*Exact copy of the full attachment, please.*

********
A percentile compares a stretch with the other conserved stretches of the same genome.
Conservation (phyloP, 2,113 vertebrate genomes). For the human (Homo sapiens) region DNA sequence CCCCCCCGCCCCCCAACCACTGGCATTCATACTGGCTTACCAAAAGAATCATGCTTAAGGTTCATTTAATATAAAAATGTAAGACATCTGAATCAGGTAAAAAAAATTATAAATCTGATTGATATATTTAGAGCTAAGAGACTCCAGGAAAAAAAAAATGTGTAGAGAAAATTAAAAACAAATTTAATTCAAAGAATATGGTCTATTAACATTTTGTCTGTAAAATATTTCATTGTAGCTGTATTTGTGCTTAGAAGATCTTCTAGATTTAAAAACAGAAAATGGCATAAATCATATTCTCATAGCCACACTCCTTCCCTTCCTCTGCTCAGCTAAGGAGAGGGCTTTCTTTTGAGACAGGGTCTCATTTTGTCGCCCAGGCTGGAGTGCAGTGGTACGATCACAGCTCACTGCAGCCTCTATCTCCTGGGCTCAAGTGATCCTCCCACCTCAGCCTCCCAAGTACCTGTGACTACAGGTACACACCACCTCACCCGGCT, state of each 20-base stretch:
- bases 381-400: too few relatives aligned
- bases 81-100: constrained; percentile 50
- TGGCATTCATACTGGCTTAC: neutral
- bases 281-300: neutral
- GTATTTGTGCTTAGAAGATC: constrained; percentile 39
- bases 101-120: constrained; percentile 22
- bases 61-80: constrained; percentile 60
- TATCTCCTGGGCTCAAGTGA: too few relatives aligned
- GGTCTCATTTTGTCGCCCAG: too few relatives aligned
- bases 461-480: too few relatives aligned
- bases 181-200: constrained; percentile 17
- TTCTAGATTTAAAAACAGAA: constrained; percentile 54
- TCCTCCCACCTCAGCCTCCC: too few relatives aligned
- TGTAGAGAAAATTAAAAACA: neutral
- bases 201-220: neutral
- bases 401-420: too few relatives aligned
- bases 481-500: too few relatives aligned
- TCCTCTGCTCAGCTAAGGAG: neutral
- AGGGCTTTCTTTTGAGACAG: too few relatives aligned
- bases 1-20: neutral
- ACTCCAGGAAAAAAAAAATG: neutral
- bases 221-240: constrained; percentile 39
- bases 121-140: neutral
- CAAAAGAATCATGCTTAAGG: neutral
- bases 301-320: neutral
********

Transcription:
A percentile compares a stretch with the other conserved stretches of the same genome.
Conservation (phyloP, 2,113 vertebrate genomes). For the human (Homo sapiens) region DNA sequence CCCCCCCGCCCCCCAACCACTGGCATTCATACTGGCTTACCAAAAGAATCATGCTTAAGGTTCATTTAATATAAAAATGTAAGACATCTGAATCAGGTAAAAAAAATTATAAATCTGATTGATATATTTAGAGCTAAGAGACTCCAGGAAAAAAAAAATGTGTAGAGAAAATTAAAAACAAATTTAATTCAAAGAATATGGTCTATTAACATTTTGTCTGTAAAATATTTCATTGTAGCTGTATTTGTGCTTAGAAGATCTTCTAGATTTAAAAACAGAAAATGGCATAAATCATATTCTCATAGCCACACTCCTTCCCTTCCTCTGCTCAGCTAAGGAGAGGGCTTTCTTTTGAGACAGGGTCTCATTTTGTCGCCCAGGCTGGAGTGCAGTGGTACGATCACAGCTCACTGCAGCCTCTATCTCCTGGGCTCAAGTGATCCTCCCACCTCAGCCTCCCAAGTACCTGTGACTACAGGTACACACCACCTCACCCGGCT, state of each 20-base stretch:
- bases 381-400: too few relatives aligned
- bases 81-100: constrained; percentile 50
- TGGCATTCATACTGGCTTAC: neutral
- bases 281-300: neutral
- GTATTTGTGCTTAGAAGATC: constrained; percentile 39
- bases 101-120: constrained; percentile 22
- bases 61-80: constrained; percentile 60
- TATCTCCTGGGCTCAAGTGA: too few relatives aligned
- GGTCTCATTTTGTCGCCCAG: too few relatives aligned
- bases 461-480: too few relatives aligned
- bases 181-200: constrained; percentile 17
- TTCTAGATTTAAAAACAGAA: constrained; percentile 54
- TCCTCCCACCTCAGCCTCCC: too few relatives aligned
- TGTAGAGAAAATTAAAAACA: neutral
- bases 201-220: neutral
- bases 401-420: too few relatives aligned
- bases 481-500: too few relatives aligned
- TCCTCTGCTCAGCTAAGGAG: neutral
- AGGGCTTTCTTTTGAGACAG: too few relatives aligned
- bases 1-20: neutral
- ACTCCAGGAAAAAAAAAATG: neutral
- bases 221-240: constrained; percentile 39
- bases 121-140: neutral
- CAAAAGAATCATGCTTAAGG: neutral
- bases 301-320: neutral